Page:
How to Custody your Digital Assets

What are digital assets?

According to the IMF (The International Monetary Fund), a digital asset is a digital representation of value via technologies like DLTs (distributed ledger technologies) and cryptography. Featuring their own proprietary units of account, digital assets are easily transferred between peers (peer-to-peer) directly without the need of an intermediary. Simply put, digital assets are intangible virtual assets, although some have been connected to real-world assets.

A closer look at asset custodianship

The term “custodianship” is directly linked to the conventional capital markets. In general, custodians are organizations that offer different types of financial services to their customers, including exchange, trade settlement, corporate action execution, clearing, and more. However, one of their essential tasks is to make sure an investor’s assets are properly secured.

In exchange for making sure the assets are protected, custodians require a fee agreed upon between the investor and the custodian. To minimize risk and make sure no fraud occurs, custodians leverage their expertise to ensure safety and security is properly maintained.

What does custody look like in the digital asset space?

The most recent law that attempts to define crypto-related custody assets was drafted by Germany’s BaFin. In this context, custodianship is the act of administering, safekeeping, and safeguarding of cryptocurrency assets or cryptographic keys used in transferring, holding or storing digital assets for people. As opposed to traditional custody services, digital custody also involves protecting private cryptographic keys. There are generally three methods of custody that vary from self custody, like a hardware or software wallet, or cold storage, to third party solutions. One of the core challenges is to find the right balance between safety and usability.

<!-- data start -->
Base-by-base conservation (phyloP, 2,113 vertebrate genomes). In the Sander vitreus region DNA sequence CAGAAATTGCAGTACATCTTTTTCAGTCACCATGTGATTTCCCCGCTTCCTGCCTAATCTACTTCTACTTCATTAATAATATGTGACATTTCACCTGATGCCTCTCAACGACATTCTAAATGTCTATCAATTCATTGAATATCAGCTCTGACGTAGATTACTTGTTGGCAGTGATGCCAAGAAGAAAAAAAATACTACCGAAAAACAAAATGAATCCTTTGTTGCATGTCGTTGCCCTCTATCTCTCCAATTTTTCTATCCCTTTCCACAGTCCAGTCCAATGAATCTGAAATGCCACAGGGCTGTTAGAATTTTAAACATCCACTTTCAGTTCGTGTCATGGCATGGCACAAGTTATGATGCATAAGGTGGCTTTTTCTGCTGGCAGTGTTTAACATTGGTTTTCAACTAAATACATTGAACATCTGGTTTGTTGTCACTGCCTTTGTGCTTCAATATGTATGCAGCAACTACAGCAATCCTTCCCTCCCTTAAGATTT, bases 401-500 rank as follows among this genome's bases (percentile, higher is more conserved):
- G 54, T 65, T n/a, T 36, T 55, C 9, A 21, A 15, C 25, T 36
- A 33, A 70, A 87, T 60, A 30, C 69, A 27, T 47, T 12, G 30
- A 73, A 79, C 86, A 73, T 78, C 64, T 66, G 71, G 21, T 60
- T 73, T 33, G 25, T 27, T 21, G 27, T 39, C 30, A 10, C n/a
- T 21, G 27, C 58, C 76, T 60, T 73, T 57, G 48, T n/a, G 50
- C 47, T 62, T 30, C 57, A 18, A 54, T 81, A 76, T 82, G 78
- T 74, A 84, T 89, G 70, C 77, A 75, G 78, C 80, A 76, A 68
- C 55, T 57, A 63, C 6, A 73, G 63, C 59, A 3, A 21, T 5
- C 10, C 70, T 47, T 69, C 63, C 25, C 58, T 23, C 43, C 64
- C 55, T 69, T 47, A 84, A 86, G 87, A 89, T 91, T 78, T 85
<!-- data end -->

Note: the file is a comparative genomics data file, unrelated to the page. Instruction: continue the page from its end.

Self Custody: There are multiple ways you can store your own cryptocurrency. This attribute of the technology is appealing to many, as you may want to have more control over your own assets. This approach can involve using a hardware wallet like Trezor, our printing out and storing private keys as ‘paper wallets’. Cold wallets are not connected to the internet and therefore make them harder to use, but also much harder to hack. When using private keys there are no reset options, if you were to lose the key this would mean you would lose access to your assets indefinitely. As there is no service provider to manage the risk or access to the asset, this is similar to storing cash under your own home. You have a high degree of control, however there are risks. No other individuals can access the holdings if one forgot the password, and they cannot be restored if they were destroyed during a damaging event to the property they were stored at.

Some people have divided up parts of their private keys on paper wallets and stored them in different safety deposit boxes in different geographies. So although the self custody option gives unprecedented control to the user, strict planning and due diligence must be carried out on a continuous basis to ensure this is a safe option.